3. Meanwhile, and perhaps more importantly, Judge Gopinath of the Kerala High Court has rendered (a reasonably well crafted) judgment in the writ petition filed by the Italian marines arguing that Indian courts do not have jurisdiction. The Court ruled that the Indian courts can exercise jurisdiction over the Italian marines under the Indian Penal Code and the Code of Criminal Procedure as they were within India’s contiguous/exclusive economic zone. It addressed a number of other important matters such as the sovereign immunity of the marines (held no sovereign immunity), the “compatibility” of several national laws (including the SUA Act) with the UNCLOS (held are “compatible”), and the relevance of past precedence (the Raymund Genacio case — differentiated on facts). Particularly interesting is the Court’s interpretation of the UNCLOS. For example, in defining valid exercise of sovereign authority by India in the territorial-, contiguous-, and exclusive economic zones under the UNCLOS, it notes:

To hold that a coastal state has no right whatsoever to protect its nationals exercising their legitimate rights inside the coastal state’s CZ/EEZ, would be nothing but a total travesty of justice and an outrageous affront to the nation’s sovereignty. Such a view would mean that any day, any passing-by ship can simply shoot and kill, at its will, fishermen engaged in earning their livelihood; and then get away with its act on the ground that it happened beyond the territorial waters of the coastal state. Such a view will not merely be a bad precedent, but a grossly unjust one, and will go against all settled principles of law. (para. 33)

At the WTO:

1. On 25 June, the DSB established a Panel with standard terms of reference in the poultry dispute between the US (complainant) and India (DS430: India — Measures Concerning the Importation of Agricultural Products).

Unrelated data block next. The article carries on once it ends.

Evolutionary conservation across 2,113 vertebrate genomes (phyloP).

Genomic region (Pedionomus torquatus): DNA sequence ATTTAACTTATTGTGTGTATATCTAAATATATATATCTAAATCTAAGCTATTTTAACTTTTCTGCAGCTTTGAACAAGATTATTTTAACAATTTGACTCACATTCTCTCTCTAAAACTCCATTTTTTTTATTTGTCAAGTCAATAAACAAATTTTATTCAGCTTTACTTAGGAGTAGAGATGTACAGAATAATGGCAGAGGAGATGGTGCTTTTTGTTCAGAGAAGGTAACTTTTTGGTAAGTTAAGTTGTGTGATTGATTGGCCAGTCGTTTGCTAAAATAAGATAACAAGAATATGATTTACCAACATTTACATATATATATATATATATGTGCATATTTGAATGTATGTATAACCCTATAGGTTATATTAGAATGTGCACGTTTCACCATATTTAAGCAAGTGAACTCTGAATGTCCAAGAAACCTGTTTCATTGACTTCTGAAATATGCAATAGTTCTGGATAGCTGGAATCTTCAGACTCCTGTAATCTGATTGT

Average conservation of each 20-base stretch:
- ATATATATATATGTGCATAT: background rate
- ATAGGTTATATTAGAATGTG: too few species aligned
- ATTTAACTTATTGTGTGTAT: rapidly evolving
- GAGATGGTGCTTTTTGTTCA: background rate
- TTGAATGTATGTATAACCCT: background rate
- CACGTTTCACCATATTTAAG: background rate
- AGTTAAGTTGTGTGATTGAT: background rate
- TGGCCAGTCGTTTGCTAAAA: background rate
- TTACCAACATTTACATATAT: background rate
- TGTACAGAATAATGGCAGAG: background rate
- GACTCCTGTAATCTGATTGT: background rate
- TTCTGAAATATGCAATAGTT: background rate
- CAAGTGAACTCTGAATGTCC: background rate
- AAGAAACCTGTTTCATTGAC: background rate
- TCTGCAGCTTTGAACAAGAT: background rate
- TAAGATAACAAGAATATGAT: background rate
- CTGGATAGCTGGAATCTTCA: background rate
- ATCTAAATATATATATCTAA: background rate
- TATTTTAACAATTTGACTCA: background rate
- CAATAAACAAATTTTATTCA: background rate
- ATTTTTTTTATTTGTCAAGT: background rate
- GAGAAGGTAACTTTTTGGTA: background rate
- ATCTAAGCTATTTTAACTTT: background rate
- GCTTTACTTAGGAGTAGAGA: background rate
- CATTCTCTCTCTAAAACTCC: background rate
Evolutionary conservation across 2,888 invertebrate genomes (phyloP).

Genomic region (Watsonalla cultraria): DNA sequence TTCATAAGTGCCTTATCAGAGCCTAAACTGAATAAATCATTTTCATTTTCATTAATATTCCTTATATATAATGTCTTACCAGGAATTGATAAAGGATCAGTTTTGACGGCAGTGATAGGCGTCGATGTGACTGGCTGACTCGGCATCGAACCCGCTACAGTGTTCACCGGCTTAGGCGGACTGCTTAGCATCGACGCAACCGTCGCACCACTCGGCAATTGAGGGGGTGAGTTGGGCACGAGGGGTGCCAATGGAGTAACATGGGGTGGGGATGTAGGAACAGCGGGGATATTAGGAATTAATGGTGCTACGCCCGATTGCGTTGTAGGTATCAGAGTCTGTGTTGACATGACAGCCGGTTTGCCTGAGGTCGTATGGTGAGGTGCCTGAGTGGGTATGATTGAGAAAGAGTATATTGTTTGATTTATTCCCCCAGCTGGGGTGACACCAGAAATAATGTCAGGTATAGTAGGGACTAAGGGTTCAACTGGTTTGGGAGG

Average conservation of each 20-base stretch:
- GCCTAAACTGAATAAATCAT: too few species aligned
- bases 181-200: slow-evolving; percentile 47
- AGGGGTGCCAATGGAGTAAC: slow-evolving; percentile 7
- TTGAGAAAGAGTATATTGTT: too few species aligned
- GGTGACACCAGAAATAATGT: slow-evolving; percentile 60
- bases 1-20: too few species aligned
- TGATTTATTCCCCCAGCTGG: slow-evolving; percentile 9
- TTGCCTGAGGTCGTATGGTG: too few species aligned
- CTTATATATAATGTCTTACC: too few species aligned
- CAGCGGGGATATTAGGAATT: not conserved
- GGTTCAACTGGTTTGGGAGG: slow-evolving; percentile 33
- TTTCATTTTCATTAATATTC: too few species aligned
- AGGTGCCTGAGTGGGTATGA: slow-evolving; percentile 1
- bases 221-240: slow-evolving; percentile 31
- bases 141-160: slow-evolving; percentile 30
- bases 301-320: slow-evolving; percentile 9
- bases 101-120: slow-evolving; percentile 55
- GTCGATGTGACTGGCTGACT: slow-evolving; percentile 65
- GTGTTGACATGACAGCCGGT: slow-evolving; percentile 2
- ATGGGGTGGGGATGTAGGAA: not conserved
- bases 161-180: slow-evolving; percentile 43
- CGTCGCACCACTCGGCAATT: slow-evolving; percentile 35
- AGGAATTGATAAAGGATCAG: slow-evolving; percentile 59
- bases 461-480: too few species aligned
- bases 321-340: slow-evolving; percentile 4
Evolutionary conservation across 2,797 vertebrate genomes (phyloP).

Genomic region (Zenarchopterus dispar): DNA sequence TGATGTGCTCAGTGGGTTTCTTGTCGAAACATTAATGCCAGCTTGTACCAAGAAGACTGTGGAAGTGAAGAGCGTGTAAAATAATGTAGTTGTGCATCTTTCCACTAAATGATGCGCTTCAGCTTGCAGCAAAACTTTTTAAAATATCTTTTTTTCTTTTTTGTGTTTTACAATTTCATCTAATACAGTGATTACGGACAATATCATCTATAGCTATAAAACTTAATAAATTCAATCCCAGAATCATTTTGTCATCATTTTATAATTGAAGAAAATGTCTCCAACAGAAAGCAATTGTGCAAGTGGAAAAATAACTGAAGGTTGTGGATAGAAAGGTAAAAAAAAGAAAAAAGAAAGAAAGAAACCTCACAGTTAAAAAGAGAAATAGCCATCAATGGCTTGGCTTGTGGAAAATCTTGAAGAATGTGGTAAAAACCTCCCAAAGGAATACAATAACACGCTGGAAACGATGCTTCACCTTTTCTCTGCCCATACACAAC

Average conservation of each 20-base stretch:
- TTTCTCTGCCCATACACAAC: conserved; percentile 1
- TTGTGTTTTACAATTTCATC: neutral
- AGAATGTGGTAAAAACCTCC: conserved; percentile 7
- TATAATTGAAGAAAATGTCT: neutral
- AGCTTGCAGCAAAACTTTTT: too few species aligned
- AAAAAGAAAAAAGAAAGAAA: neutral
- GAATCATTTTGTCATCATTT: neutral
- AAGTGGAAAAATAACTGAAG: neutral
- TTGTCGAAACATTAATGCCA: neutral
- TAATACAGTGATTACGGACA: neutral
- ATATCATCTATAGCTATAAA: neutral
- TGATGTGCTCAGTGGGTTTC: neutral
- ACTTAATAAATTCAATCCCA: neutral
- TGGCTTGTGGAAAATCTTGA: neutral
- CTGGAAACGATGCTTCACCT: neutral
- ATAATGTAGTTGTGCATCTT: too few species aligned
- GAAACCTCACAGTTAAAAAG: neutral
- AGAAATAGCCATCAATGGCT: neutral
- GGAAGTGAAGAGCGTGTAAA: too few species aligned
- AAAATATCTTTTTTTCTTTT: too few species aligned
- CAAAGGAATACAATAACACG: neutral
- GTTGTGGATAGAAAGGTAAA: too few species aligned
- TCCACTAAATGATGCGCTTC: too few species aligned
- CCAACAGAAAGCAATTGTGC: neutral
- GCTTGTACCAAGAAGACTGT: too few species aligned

2. According to news reports, the US has threatened to challenge India’s compulsory license for Nexavar at the WTO. This comes after reports that India’s commerce minister had defended the WTO consistency of the license.

Bilateral Investment Treaties/Arbitration:

1. The Sistema dispute appears to be moving forward, with the six-month notice period nearing its end and the selection of a legal team by India. Several names have been suggested, including Mr. Rodman Bundy, Prof. Donald McRae and Senior Advocate A K Ganguli.

2. Several NGO’s have written a letter to Prime Minister Manmohan Singh expressing concern over the ongoing US-India BIT negotiations. Their main attack appears to be against investor-state dispute settlement provisions.

3. In Nepal, a breakaway faction of the Unified Communist Party of Nepal (Maoist) has said that it will work towards scrapping of the recently concluded BIT with India.

4. The latest on the Vodafone BIT dispute is that it is moving forward with India not agreeing to Vodafone’s demands. Reports suggest that Prime Minister Singh would soon take a decision on Vodafone’s plea “seeking an undertaking that the [retrospective] amendment would not apply to it.”

And, finally, here’s the quote of the summer by none other than India’s (“underachieving“) Prime Minister:

“there are no international solutions to India’s problems”

– Prime Minister Manmohan Singh, returning from his trip to Los Cabos for the G20 and Rio.

A Freudian slip now, Mr Singh? : )